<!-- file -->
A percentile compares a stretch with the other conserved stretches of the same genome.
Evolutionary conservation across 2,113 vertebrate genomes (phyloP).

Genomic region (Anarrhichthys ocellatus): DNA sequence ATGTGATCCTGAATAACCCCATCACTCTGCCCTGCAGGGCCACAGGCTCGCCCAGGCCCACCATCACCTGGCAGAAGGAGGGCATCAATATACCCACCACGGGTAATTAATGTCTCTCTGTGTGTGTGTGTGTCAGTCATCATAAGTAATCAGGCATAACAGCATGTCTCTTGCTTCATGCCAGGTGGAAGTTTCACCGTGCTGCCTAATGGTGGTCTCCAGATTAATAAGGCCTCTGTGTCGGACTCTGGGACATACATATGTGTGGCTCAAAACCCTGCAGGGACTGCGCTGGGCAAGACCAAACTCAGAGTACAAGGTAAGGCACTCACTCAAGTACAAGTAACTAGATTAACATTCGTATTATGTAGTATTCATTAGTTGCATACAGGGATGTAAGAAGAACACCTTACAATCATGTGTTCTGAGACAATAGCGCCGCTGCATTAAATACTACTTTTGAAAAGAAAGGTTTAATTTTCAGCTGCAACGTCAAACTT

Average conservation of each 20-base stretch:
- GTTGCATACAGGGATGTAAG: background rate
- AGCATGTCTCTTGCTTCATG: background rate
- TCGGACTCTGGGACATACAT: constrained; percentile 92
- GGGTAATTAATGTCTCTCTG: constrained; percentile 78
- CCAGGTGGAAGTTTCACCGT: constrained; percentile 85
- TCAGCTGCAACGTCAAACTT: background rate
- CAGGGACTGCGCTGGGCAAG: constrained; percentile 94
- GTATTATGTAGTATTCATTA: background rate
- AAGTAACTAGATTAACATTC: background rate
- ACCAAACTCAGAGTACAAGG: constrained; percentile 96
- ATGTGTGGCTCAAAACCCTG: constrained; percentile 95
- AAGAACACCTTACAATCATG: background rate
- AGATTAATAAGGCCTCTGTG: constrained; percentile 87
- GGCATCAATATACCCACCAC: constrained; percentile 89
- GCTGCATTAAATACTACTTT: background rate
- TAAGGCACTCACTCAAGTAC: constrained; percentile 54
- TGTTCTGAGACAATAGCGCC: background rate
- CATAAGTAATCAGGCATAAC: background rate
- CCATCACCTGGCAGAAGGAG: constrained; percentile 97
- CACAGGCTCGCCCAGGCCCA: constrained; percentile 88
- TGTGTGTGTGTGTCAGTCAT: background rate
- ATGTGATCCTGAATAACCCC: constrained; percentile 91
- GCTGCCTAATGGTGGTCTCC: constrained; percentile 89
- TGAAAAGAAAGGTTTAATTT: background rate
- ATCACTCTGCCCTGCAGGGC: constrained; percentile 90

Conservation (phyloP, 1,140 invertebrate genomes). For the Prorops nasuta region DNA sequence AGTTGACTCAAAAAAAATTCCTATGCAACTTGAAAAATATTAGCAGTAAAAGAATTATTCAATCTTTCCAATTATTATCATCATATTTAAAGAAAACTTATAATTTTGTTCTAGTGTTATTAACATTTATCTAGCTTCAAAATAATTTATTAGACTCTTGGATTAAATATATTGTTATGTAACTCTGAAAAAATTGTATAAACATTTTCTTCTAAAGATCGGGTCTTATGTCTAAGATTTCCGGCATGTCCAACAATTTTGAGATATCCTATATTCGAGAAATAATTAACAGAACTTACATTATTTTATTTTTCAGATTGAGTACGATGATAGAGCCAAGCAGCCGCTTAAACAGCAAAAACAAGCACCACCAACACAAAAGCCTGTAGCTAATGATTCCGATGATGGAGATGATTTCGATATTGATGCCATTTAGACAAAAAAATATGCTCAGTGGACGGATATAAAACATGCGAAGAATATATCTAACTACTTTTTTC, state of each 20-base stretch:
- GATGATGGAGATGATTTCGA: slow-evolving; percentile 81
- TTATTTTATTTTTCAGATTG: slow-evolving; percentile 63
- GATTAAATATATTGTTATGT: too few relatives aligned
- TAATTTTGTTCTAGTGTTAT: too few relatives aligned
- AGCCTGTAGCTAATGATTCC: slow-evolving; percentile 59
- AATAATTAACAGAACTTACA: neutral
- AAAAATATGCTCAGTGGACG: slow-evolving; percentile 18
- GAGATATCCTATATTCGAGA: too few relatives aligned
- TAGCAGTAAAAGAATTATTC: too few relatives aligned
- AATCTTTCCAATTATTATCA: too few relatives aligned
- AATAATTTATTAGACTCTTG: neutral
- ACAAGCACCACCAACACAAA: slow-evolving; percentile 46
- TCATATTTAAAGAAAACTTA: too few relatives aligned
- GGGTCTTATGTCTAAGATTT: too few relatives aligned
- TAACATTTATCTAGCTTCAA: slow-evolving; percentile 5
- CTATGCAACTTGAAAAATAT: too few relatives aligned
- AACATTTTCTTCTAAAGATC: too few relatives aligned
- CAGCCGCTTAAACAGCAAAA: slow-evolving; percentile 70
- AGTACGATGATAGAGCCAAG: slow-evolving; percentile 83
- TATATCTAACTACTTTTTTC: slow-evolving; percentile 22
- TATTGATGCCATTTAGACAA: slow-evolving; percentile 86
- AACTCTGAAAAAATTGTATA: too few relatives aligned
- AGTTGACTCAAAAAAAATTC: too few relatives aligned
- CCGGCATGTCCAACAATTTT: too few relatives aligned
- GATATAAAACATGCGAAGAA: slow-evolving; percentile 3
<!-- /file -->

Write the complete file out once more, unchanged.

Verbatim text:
A percentile compares a stretch with the other conserved stretches of the same genome.
Evolutionary conservation across 2,113 vertebrate genomes (phyloP).

Genomic region (Anarrhichthys ocellatus): DNA sequence ATGTGATCCTGAATAACCCCATCACTCTGCCCTGCAGGGCCACAGGCTCGCCCAGGCCCACCATCACCTGGCAGAAGGAGGGCATCAATATACCCACCACGGGTAATTAATGTCTCTCTGTGTGTGTGTGTGTCAGTCATCATAAGTAATCAGGCATAACAGCATGTCTCTTGCTTCATGCCAGGTGGAAGTTTCACCGTGCTGCCTAATGGTGGTCTCCAGATTAATAAGGCCTCTGTGTCGGACTCTGGGACATACATATGTGTGGCTCAAAACCCTGCAGGGACTGCGCTGGGCAAGACCAAACTCAGAGTACAAGGTAAGGCACTCACTCAAGTACAAGTAACTAGATTAACATTCGTATTATGTAGTATTCATTAGTTGCATACAGGGATGTAAGAAGAACACCTTACAATCATGTGTTCTGAGACAATAGCGCCGCTGCATTAAATACTACTTTTGAAAAGAAAGGTTTAATTTTCAGCTGCAACGTCAAACTT

Average conservation of each 20-base stretch:
- GTTGCATACAGGGATGTAAG: background rate
- AGCATGTCTCTTGCTTCATG: background rate
- TCGGACTCTGGGACATACAT: constrained; percentile 92
- GGGTAATTAATGTCTCTCTG: constrained; percentile 78
- CCAGGTGGAAGTTTCACCGT: constrained; percentile 85
- TCAGCTGCAACGTCAAACTT: background rate
- CAGGGACTGCGCTGGGCAAG: constrained; percentile 94
- GTATTATGTAGTATTCATTA: background rate
- AAGTAACTAGATTAACATTC: background rate
- ACCAAACTCAGAGTACAAGG: constrained; percentile 96
- ATGTGTGGCTCAAAACCCTG: constrained; percentile 95
- AAGAACACCTTACAATCATG: background rate
- AGATTAATAAGGCCTCTGTG: constrained; percentile 87
- GGCATCAATATACCCACCAC: constrained; percentile 89
- GCTGCATTAAATACTACTTT: background rate
- TAAGGCACTCACTCAAGTAC: constrained; percentile 54
- TGTTCTGAGACAATAGCGCC: background rate
- CATAAGTAATCAGGCATAAC: background rate
- CCATCACCTGGCAGAAGGAG: constrained; percentile 97
- CACAGGCTCGCCCAGGCCCA: constrained; percentile 88
- TGTGTGTGTGTGTCAGTCAT: background rate
- ATGTGATCCTGAATAACCCC: constrained; percentile 91
- GCTGCCTAATGGTGGTCTCC: constrained; percentile 89
- TGAAAAGAAAGGTTTAATTT: background rate
- ATCACTCTGCCCTGCAGGGC: constrained; percentile 90

Conservation (phyloP, 1,140 invertebrate genomes). For the Prorops nasuta region DNA sequence AGTTGACTCAAAAAAAATTCCTATGCAACTTGAAAAATATTAGCAGTAAAAGAATTATTCAATCTTTCCAATTATTATCATCATATTTAAAGAAAACTTATAATTTTGTTCTAGTGTTATTAACATTTATCTAGCTTCAAAATAATTTATTAGACTCTTGGATTAAATATATTGTTATGTAACTCTGAAAAAATTGTATAAACATTTTCTTCTAAAGATCGGGTCTTATGTCTAAGATTTCCGGCATGTCCAACAATTTTGAGATATCCTATATTCGAGAAATAATTAACAGAACTTACATTATTTTATTTTTCAGATTGAGTACGATGATAGAGCCAAGCAGCCGCTTAAACAGCAAAAACAAGCACCACCAACACAAAAGCCTGTAGCTAATGATTCCGATGATGGAGATGATTTCGATATTGATGCCATTTAGACAAAAAAATATGCTCAGTGGACGGATATAAAACATGCGAAGAATATATCTAACTACTTTTTTC, state of each 20-base stretch:
- GATGATGGAGATGATTTCGA: slow-evolving; percentile 81
- TTATTTTATTTTTCAGATTG: slow-evolving; percentile 63
- GATTAAATATATTGTTATGT: too few relatives aligned
- TAATTTTGTTCTAGTGTTAT: too few relatives aligned
- AGCCTGTAGCTAATGATTCC: slow-evolving; percentile 59
- AATAATTAACAGAACTTACA: neutral
- AAAAATATGCTCAGTGGACG: slow-evolving; percentile 18
- GAGATATCCTATATTCGAGA: too few relatives aligned
- TAGCAGTAAAAGAATTATTC: too few relatives aligned
- AATCTTTCCAATTATTATCA: too few relatives aligned
- AATAATTTATTAGACTCTTG: neutral
- ACAAGCACCACCAACACAAA: slow-evolving; percentile 46
- TCATATTTAAAGAAAACTTA: too few relatives aligned
- GGGTCTTATGTCTAAGATTT: too few relatives aligned
- TAACATTTATCTAGCTTCAA: slow-evolving; percentile 5
- CTATGCAACTTGAAAAATAT: too few relatives aligned
- AACATTTTCTTCTAAAGATC: too few relatives aligned
- CAGCCGCTTAAACAGCAAAA: slow-evolving; percentile 70
- AGTACGATGATAGAGCCAAG: slow-evolving; percentile 83
- TATATCTAACTACTTTTTTC: slow-evolving; percentile 22
- TATTGATGCCATTTAGACAA: slow-evolving; percentile 86
- AACTCTGAAAAAATTGTATA: too few relatives aligned
- AGTTGACTCAAAAAAAATTC: too few relatives aligned
- CCGGCATGTCCAACAATTTT: too few relatives aligned
- GATATAAAACATGCGAAGAA: slow-evolving; percentile 3